by guest critic Liam Rees
Alex Gwyther’s Eyes Closed, Ears Covered is a slippery play that continuously raises questions. We’re immediately presented with Alyson Cummins’ concrete-grey, angular set, suggestive of a brutalist play park in a rundown housing estate. A recording of a distressed phone call to the police about a pair of young boys and a terrible act of violence adds tension. Gwyther’s script immediately has us hooked with the right amount of specific details to suggest what may have occurred whilst not to revealing too much.
An actor stands on stage. They are handed a script they have never read before. A frank look at suicide, choice and learned behaviour unfolds after a menagerie of animal impressions.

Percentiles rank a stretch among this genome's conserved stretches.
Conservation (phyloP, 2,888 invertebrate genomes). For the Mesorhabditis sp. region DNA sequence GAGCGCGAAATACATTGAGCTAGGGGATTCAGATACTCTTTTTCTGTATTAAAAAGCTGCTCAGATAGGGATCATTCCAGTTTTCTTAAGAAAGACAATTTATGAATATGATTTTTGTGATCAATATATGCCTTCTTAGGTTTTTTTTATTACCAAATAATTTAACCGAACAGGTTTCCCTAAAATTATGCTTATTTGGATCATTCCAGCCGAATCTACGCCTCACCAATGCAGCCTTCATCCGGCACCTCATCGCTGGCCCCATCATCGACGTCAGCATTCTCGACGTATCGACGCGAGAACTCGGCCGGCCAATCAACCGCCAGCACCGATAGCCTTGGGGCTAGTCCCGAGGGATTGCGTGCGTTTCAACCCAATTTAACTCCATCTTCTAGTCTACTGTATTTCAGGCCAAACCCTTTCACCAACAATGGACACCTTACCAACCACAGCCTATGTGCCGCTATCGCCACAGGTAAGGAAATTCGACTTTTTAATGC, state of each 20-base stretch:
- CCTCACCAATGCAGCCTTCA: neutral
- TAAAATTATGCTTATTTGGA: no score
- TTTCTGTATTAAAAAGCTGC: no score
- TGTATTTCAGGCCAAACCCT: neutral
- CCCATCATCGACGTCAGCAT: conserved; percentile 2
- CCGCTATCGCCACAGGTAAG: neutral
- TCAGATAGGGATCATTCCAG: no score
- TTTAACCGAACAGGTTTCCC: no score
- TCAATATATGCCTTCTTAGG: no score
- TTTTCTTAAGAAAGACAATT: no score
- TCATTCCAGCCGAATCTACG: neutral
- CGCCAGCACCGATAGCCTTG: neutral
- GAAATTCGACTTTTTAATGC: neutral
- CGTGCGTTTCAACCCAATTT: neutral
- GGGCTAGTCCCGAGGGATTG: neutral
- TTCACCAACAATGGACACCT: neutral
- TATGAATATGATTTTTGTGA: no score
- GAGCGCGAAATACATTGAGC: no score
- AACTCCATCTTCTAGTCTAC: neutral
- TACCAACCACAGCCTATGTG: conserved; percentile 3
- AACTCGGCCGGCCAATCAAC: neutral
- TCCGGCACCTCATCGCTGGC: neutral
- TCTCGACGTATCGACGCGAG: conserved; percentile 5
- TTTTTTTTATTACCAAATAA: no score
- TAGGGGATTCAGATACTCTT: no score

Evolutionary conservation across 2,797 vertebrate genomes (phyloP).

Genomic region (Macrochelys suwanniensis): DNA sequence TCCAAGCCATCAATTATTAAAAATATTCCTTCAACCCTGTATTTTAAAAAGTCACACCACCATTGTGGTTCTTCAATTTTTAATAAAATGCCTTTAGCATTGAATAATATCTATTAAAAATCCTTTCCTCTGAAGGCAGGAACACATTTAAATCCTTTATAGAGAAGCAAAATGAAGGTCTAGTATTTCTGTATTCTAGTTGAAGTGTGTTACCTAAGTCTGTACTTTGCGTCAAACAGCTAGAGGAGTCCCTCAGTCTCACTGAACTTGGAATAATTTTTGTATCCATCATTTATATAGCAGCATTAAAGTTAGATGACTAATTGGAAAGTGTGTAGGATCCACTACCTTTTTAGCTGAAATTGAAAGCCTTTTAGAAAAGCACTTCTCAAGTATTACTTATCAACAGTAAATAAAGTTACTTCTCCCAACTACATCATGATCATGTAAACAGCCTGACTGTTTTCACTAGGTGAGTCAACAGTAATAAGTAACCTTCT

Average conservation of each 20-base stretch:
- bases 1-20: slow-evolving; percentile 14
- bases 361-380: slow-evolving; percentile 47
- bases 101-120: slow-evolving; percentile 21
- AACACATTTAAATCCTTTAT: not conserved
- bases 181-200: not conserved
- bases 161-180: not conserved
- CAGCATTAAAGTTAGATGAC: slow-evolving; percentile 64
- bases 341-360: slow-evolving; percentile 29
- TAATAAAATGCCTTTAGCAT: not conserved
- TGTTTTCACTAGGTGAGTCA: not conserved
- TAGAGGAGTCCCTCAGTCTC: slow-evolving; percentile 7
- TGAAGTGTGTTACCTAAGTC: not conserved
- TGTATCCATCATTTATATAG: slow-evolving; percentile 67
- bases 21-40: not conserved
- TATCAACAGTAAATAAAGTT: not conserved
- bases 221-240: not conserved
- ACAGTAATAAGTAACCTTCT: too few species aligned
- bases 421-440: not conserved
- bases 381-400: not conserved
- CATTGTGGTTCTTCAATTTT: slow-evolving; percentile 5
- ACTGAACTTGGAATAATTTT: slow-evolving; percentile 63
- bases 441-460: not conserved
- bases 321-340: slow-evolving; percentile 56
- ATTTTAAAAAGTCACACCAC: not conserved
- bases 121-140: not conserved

An actor stands on stage. They are handed a script they have never read before. An hour of hilarious and revealing Mad Libs ensues.
An actor stands on stage. They are handed a script they have never read before. It’s a recipe that the actor must prepare whilst reflecting on the cultural importance and ritual of food.
An actor stands on stage. On the screen behind them, a script is projected they have never read before. Then there’s a live feed, a language lesson and a tender reflection on the meaning of home.